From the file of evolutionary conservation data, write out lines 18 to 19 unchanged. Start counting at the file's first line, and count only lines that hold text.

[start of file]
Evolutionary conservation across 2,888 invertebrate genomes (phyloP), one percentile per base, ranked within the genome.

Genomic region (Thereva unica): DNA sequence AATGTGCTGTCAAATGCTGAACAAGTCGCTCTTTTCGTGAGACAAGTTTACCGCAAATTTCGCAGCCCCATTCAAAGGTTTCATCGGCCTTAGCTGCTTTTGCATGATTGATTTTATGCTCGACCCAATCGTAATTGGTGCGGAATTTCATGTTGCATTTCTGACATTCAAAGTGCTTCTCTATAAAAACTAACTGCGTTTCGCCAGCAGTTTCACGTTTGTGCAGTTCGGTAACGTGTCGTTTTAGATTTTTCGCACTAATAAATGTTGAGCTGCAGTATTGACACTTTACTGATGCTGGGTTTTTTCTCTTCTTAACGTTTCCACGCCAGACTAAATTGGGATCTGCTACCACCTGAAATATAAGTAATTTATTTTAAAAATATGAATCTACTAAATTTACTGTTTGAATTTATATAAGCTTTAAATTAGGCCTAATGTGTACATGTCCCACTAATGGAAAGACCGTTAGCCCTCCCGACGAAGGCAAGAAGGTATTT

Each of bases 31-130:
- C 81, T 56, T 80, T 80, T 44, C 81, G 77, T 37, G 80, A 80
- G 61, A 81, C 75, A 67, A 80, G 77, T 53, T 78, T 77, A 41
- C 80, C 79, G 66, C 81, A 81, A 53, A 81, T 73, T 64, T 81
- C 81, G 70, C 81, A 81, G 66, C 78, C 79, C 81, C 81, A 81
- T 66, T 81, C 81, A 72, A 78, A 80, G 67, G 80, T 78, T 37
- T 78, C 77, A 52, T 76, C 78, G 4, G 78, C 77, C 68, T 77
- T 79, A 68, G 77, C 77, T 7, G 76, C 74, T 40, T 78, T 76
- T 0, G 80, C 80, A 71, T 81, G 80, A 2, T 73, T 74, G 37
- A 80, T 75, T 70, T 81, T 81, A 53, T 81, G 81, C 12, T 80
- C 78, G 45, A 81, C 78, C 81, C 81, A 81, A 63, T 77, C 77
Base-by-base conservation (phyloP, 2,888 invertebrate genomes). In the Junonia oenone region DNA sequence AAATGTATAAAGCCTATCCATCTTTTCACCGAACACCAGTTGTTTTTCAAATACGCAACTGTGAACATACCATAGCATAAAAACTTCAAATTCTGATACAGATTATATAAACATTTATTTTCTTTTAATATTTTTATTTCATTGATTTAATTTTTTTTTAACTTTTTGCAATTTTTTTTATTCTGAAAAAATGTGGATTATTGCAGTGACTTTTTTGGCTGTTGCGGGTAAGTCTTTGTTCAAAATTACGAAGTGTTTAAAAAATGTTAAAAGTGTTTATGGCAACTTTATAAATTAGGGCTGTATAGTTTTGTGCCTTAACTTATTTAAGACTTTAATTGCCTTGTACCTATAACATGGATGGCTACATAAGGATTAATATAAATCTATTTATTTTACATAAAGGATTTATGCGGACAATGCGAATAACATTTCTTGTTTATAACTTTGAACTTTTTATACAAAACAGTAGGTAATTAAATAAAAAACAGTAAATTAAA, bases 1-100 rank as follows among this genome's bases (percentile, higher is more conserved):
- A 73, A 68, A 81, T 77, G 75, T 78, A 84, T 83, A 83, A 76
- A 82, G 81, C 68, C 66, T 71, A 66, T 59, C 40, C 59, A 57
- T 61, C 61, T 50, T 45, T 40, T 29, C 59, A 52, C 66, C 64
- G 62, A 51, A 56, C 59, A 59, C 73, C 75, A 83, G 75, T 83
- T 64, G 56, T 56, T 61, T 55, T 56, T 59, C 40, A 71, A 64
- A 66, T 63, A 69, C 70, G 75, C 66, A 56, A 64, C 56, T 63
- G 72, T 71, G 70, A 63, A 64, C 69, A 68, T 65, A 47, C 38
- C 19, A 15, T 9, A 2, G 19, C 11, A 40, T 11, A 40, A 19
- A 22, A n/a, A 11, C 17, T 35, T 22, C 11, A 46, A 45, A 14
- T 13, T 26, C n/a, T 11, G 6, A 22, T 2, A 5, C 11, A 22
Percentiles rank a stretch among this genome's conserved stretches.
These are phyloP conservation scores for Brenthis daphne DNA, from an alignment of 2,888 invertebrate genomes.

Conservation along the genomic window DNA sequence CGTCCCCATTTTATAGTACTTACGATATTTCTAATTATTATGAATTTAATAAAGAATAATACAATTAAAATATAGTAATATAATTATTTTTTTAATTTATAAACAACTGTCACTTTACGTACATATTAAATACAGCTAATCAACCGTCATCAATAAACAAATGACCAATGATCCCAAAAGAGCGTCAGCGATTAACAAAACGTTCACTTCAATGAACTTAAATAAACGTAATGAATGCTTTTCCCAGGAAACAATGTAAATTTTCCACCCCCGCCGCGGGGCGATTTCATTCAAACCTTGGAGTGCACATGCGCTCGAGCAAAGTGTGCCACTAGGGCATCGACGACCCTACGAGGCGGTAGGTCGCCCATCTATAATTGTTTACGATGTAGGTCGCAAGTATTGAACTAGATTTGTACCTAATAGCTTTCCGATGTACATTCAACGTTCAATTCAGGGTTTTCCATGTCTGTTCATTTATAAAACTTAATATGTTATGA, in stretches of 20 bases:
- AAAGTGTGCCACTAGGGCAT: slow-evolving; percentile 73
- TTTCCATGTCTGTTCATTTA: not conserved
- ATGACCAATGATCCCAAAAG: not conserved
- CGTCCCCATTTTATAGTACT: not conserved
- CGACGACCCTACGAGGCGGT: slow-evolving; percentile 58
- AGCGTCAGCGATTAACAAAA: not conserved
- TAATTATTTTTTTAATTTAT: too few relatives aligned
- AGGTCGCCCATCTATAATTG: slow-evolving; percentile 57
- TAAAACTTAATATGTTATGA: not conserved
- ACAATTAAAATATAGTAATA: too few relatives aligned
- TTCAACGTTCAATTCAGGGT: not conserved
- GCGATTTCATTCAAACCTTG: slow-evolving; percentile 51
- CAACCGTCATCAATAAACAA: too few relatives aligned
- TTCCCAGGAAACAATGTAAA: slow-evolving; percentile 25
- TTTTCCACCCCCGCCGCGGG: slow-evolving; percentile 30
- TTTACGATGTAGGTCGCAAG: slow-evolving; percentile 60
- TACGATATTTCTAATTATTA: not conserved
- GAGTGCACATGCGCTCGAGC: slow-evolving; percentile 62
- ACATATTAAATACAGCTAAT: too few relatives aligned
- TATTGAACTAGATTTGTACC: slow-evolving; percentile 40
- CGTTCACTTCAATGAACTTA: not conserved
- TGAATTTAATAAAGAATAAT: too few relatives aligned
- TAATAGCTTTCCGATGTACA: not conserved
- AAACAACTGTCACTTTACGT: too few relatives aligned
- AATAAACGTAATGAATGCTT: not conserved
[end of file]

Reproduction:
- G 62, A 51, A 56, C 59, A 59, C 73, C 75, A 83, G 75, T 83
- T 64, G 56, T 56, T 61, T 55, T 56, T 59, C 40, A 71, A 64